Diethylene glycol (DEG) is a substance that is highly toxic to humans. It is used in a wide range of applications, such as brake fluid and as a raw material for resins, and it is often present in antifreeze. In Brazil, more than a dozen people were poisoned by beer containing DEG. The suspected products were recalled and the case is under investigation. It is not clear yet whether the DEG was intentionally added to commit fraud, or whether the contamination was unintentional. We are observing this case very closely, since diethylene glycol has been used for fraudulent purposes in beverages in the past.
Nearly 800 tons of minced meat worth more than $5.5 million was adulterated in a way where the meat was replaced with soy, beef fat, animal skin and starch. The meat was supplied from Poland and sold in France to charitable organizations like the Red Cross. The ingredients, which were of very low quality, did not pose a health risk, however, altered the taste and texture of the meat; an investigation is ongoing.
Booze bootleggers are still quite active since there is a lot of money exchanging hands in the high-end wine and liquor business. Fake premium Penfolds wines, which can fetch several hundred dollars per bottle, as well as acclaimed brands of adulterated whisky, were discovered and seized in a liquor store in Cambodia. Besides the fake beverages, the raid also uncovered fake labels and packaging materials.
In many parts of India, mustard oil is widely consumed as an edible oil and for ceremonial use, and is a target for adulterations for economic gain. In a test of 20 samples, 80% of the samples were adulterated. Adulterants, some of them hazardous to human health, often consist of cheaper oils such as palm or sesame seed oil, as well as added dyes or flavor components. Tests were made using TLC Chromatography, nitric acid test, azo dye test and other test methods.
Honey is a popular item for adulteration, and honey with a specific botanical source is seen as a more valuable product. The Czech Agriculture and Food Inspection Authority took samples of organic Spanish lavender honey in a Czech supermarket, and analyzed the pollen. The analysis showed that the honey was from alternative botanical sources and certainly not lavender.
The following infographic is a snapshot of the hazard trends in nuts, nut products and seeds from Q3 2019. The information has been pulled from the HorizonScan quarterly report, which summarizes recent global adulteration trends using data gathered from more than 120 reliable sources worldwide. For the past several weeks, Food Safety Tech has provided readers with hazard trends from various food categories included in this report. This week’s hazard snapshot concludes the series.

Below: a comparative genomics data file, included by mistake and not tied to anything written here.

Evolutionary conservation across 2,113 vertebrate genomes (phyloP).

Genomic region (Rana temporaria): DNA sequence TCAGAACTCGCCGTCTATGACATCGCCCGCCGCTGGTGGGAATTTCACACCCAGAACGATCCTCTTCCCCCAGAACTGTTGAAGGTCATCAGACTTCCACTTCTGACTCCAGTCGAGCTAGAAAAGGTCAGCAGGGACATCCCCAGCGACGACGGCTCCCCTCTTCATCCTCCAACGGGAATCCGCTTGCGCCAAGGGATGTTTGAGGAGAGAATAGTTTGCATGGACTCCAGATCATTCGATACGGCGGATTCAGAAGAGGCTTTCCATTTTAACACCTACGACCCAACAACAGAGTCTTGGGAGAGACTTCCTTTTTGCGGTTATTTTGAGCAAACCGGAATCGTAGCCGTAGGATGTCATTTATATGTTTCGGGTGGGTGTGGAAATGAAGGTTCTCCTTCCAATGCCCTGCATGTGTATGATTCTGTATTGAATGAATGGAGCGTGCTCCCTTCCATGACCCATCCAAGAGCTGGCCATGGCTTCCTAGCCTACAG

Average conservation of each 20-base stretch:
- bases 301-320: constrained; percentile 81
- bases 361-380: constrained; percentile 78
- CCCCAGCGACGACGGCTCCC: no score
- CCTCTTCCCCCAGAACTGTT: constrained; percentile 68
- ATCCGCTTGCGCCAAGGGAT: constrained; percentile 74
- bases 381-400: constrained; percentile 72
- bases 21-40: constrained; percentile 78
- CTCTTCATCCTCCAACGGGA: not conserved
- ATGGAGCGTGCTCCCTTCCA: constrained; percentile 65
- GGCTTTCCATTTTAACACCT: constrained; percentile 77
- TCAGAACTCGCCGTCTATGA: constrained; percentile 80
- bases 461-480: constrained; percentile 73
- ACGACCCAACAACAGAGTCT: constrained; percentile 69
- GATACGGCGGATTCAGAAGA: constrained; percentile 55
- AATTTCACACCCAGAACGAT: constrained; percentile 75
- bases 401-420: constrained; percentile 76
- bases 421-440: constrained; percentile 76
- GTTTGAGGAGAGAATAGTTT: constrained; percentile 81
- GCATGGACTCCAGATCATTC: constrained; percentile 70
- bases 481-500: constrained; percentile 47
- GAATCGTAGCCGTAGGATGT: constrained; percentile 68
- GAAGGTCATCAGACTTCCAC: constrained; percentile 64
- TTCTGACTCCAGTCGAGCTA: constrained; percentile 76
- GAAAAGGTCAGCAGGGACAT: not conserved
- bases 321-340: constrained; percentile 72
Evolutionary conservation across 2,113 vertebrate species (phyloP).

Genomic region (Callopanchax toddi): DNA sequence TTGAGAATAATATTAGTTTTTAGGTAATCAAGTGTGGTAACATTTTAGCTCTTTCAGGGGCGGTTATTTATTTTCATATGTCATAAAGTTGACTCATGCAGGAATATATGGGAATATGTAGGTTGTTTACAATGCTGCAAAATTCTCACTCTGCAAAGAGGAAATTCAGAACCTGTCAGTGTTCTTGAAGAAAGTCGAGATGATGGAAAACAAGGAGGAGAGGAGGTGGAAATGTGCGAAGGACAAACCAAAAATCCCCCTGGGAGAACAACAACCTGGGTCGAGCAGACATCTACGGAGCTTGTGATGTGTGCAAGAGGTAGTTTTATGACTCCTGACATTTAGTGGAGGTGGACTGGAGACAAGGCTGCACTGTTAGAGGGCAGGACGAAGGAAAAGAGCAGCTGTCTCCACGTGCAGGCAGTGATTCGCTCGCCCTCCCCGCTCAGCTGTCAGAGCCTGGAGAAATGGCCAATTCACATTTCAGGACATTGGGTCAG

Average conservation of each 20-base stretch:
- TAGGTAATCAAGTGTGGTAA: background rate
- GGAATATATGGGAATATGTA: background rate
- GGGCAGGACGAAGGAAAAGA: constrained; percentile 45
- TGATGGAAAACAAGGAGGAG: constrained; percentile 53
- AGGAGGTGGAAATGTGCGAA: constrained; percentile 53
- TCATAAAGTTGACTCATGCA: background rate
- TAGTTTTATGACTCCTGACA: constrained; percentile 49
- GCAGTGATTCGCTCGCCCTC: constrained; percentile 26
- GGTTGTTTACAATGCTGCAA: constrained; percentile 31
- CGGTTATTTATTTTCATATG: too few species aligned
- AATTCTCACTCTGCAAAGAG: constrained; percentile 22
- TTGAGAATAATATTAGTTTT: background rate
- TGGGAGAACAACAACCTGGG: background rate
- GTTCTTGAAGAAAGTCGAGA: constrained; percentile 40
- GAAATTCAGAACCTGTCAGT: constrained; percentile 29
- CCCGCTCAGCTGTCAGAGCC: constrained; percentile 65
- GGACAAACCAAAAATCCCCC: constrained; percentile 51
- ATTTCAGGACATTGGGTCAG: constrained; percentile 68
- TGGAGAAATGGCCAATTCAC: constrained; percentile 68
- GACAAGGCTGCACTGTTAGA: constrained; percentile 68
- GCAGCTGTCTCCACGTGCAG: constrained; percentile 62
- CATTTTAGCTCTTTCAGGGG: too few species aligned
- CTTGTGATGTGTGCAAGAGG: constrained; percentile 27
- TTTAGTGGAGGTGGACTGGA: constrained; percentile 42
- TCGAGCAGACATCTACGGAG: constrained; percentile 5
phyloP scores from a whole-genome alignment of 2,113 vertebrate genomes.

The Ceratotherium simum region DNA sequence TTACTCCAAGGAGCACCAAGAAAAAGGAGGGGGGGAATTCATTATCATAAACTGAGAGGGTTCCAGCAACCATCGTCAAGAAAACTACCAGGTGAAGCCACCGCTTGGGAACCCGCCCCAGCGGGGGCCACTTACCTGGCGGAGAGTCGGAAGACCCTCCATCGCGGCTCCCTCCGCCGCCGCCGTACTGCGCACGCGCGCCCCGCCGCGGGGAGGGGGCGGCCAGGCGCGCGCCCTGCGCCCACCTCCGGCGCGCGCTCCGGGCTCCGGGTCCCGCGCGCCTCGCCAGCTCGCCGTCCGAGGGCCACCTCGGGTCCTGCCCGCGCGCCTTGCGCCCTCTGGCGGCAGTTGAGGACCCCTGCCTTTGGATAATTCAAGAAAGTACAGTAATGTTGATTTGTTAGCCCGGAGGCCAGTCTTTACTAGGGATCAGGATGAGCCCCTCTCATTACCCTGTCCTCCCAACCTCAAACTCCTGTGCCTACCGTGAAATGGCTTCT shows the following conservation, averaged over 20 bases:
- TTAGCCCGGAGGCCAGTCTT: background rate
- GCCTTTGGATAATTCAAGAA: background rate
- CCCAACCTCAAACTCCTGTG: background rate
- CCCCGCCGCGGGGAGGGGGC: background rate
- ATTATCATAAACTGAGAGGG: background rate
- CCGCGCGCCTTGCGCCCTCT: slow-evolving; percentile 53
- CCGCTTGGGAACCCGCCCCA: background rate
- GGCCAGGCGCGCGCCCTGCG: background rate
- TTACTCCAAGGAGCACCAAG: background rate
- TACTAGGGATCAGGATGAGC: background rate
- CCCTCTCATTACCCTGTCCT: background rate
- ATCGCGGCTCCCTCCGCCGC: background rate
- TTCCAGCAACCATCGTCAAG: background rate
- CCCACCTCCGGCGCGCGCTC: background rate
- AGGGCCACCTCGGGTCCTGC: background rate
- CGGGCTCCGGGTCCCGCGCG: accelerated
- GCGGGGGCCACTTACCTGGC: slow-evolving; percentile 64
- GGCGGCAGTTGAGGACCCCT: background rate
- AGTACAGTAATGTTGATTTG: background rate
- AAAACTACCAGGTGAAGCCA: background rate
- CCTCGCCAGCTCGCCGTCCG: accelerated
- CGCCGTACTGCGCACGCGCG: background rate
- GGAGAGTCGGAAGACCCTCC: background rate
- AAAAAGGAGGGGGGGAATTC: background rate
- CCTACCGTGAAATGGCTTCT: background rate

The nose knows: In case fish smells “fishy”, it is no longer fit for human consumption. A Canadian fish importing company pleaded guilty to the import of 9,000 pounds of rotten and partially decomposed fish into the United States. The potentially adulterated fish was sampled by the FDA, who declared it to be too spoiled to be sold in the country, hence refused its entry into the United States—but the fish was imported via a wrong shipment declaration anyway. The crime of importing refused food carries a prison sentence of up to a year.
The following infographic is a snapshot of the hazard trends in milk and dairy from Q3 2019. The information has been pulled from the HorizonScan quarterly report, which summarizes recent global adulteration trends using data gathered from more than 120 reliable sources worldwide. For the past several weeks, Food Safety Tech has provided readers with hazard trends from various food categories included in this report. Next week will conclude this series.
In a large study of nearly 6000 products, more than a quarter (27%) of herbal medicines and foods sold in 37 countries on six continents was found to be deliberately or accidentally adulterated. In this study, the products, which came in a variety of forms such as softgels, tea and more, were analyzed with high throughput DNA sequencing and showed mislabeling, added fillers, substituted ingredients or contaminants. Such fraud can be a harmful to consumer health and safety, and must be monitored and tracked closely.
Ichim, M.C. (October 24, 2019). “The DNA-Based Authentication of Commercial Herbal Products Reveals Their Globally Widespread Adulteration”. “Stejarul” Research Centre for Biological Sciences, National Institute of Research and Development for Biological Sciences, Piatra Neamt, Romania. Frontiers in Pharmacology. Retrieved from https://www.frontiersin.org/articles/10.3389/fphar.2019.01227/full.
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